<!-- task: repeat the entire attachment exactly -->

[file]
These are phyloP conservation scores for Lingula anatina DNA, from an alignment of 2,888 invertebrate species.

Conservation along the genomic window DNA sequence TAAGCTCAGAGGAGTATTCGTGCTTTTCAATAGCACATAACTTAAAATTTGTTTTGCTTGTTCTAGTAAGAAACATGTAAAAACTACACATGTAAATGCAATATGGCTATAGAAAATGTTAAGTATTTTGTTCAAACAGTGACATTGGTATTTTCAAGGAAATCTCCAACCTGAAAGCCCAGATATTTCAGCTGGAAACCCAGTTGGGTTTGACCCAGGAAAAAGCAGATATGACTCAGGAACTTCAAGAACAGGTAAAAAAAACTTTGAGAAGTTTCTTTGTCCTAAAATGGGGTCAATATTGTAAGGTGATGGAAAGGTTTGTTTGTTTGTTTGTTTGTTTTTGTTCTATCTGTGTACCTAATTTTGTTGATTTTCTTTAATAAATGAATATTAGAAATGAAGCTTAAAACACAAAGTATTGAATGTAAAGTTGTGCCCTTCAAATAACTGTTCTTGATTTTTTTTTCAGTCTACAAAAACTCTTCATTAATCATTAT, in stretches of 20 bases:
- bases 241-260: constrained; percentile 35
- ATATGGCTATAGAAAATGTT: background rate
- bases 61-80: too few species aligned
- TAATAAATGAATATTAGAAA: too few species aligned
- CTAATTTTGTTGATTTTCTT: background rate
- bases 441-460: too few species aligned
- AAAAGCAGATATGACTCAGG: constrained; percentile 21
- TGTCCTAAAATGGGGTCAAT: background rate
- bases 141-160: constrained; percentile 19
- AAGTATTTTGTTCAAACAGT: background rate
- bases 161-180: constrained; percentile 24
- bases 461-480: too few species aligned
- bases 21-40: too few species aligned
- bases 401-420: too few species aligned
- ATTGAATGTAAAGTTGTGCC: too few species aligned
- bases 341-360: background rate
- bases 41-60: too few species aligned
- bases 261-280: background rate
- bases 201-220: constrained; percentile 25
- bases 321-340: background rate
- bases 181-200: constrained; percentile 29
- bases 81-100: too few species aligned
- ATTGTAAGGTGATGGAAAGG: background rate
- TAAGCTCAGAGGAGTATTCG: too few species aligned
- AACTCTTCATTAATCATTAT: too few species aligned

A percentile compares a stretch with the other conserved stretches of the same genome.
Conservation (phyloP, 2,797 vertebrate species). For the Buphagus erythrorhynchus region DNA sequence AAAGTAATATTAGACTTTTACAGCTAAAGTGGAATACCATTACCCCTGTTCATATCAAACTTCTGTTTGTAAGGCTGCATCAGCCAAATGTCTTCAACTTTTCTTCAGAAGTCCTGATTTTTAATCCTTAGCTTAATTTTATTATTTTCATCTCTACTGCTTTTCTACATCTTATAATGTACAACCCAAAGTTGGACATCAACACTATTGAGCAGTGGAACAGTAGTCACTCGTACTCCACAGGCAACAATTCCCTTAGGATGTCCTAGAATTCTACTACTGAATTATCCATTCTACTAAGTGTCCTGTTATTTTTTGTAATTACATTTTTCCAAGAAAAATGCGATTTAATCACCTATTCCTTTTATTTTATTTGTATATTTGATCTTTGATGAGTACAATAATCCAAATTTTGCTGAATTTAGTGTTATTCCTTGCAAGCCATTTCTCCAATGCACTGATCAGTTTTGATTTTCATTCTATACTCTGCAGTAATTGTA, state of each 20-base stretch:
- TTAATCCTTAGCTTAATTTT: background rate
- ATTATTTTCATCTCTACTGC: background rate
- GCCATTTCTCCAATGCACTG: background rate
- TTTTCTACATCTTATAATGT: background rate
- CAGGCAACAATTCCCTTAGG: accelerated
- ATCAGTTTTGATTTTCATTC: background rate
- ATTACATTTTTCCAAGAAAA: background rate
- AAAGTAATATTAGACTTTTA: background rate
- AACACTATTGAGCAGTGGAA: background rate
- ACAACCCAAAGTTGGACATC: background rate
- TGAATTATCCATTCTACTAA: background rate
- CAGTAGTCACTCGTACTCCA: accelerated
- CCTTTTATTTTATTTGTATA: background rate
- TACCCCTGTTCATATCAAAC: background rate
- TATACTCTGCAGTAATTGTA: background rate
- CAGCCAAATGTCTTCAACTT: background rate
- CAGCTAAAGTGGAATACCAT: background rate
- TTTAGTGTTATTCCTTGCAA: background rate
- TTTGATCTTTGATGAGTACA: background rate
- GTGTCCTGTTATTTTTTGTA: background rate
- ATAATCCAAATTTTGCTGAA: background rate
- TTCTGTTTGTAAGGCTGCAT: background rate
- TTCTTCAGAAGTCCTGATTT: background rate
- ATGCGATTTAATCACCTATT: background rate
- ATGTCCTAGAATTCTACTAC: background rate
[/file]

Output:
These are phyloP conservation scores for Lingula anatina DNA, from an alignment of 2,888 invertebrate species.

Conservation along the genomic window DNA sequence TAAGCTCAGAGGAGTATTCGTGCTTTTCAATAGCACATAACTTAAAATTTGTTTTGCTTGTTCTAGTAAGAAACATGTAAAAACTACACATGTAAATGCAATATGGCTATAGAAAATGTTAAGTATTTTGTTCAAACAGTGACATTGGTATTTTCAAGGAAATCTCCAACCTGAAAGCCCAGATATTTCAGCTGGAAACCCAGTTGGGTTTGACCCAGGAAAAAGCAGATATGACTCAGGAACTTCAAGAACAGGTAAAAAAAACTTTGAGAAGTTTCTTTGTCCTAAAATGGGGTCAATATTGTAAGGTGATGGAAAGGTTTGTTTGTTTGTTTGTTTGTTTTTGTTCTATCTGTGTACCTAATTTTGTTGATTTTCTTTAATAAATGAATATTAGAAATGAAGCTTAAAACACAAAGTATTGAATGTAAAGTTGTGCCCTTCAAATAACTGTTCTTGATTTTTTTTTCAGTCTACAAAAACTCTTCATTAATCATTAT, in stretches of 20 bases:
- bases 241-260: constrained; percentile 35
- ATATGGCTATAGAAAATGTT: background rate
- bases 61-80: too few species aligned
- TAATAAATGAATATTAGAAA: too few species aligned
- CTAATTTTGTTGATTTTCTT: background rate
- bases 441-460: too few species aligned
- AAAAGCAGATATGACTCAGG: constrained; percentile 21
- TGTCCTAAAATGGGGTCAAT: background rate
- bases 141-160: constrained; percentile 19
- AAGTATTTTGTTCAAACAGT: background rate
- bases 161-180: constrained; percentile 24
- bases 461-480: too few species aligned
- bases 21-40: too few species aligned
- bases 401-420: too few species aligned
- ATTGAATGTAAAGTTGTGCC: too few species aligned
- bases 341-360: background rate
- bases 41-60: too few species aligned
- bases 261-280: background rate
- bases 201-220: constrained; percentile 25
- bases 321-340: background rate
- bases 181-200: constrained; percentile 29
- bases 81-100: too few species aligned
- ATTGTAAGGTGATGGAAAGG: background rate
- TAAGCTCAGAGGAGTATTCG: too few species aligned
- AACTCTTCATTAATCATTAT: too few species aligned

A percentile compares a stretch with the other conserved stretches of the same genome.
Conservation (phyloP, 2,797 vertebrate species). For the Buphagus erythrorhynchus region DNA sequence AAAGTAATATTAGACTTTTACAGCTAAAGTGGAATACCATTACCCCTGTTCATATCAAACTTCTGTTTGTAAGGCTGCATCAGCCAAATGTCTTCAACTTTTCTTCAGAAGTCCTGATTTTTAATCCTTAGCTTAATTTTATTATTTTCATCTCTACTGCTTTTCTACATCTTATAATGTACAACCCAAAGTTGGACATCAACACTATTGAGCAGTGGAACAGTAGTCACTCGTACTCCACAGGCAACAATTCCCTTAGGATGTCCTAGAATTCTACTACTGAATTATCCATTCTACTAAGTGTCCTGTTATTTTTTGTAATTACATTTTTCCAAGAAAAATGCGATTTAATCACCTATTCCTTTTATTTTATTTGTATATTTGATCTTTGATGAGTACAATAATCCAAATTTTGCTGAATTTAGTGTTATTCCTTGCAAGCCATTTCTCCAATGCACTGATCAGTTTTGATTTTCATTCTATACTCTGCAGTAATTGTA, state of each 20-base stretch:
- TTAATCCTTAGCTTAATTTT: background rate
- ATTATTTTCATCTCTACTGC: background rate
- GCCATTTCTCCAATGCACTG: background rate
- TTTTCTACATCTTATAATGT: background rate
- CAGGCAACAATTCCCTTAGG: accelerated
- ATCAGTTTTGATTTTCATTC: background rate
- ATTACATTTTTCCAAGAAAA: background rate
- AAAGTAATATTAGACTTTTA: background rate
- AACACTATTGAGCAGTGGAA: background rate
- ACAACCCAAAGTTGGACATC: background rate
- TGAATTATCCATTCTACTAA: background rate
- CAGTAGTCACTCGTACTCCA: accelerated
- CCTTTTATTTTATTTGTATA: background rate
- TACCCCTGTTCATATCAAAC: background rate
- TATACTCTGCAGTAATTGTA: background rate
- CAGCCAAATGTCTTCAACTT: background rate
- CAGCTAAAGTGGAATACCAT: background rate
- TTTAGTGTTATTCCTTGCAA: background rate
- TTTGATCTTTGATGAGTACA: background rate
- GTGTCCTGTTATTTTTTGTA: background rate
- ATAATCCAAATTTTGCTGAA: background rate
- TTCTGTTTGTAAGGCTGCAT: background rate
- TTCTTCAGAAGTCCTGATTT: background rate
- ATGCGATTTAATCACCTATT: background rate
- ATGTCCTAGAATTCTACTAC: background rate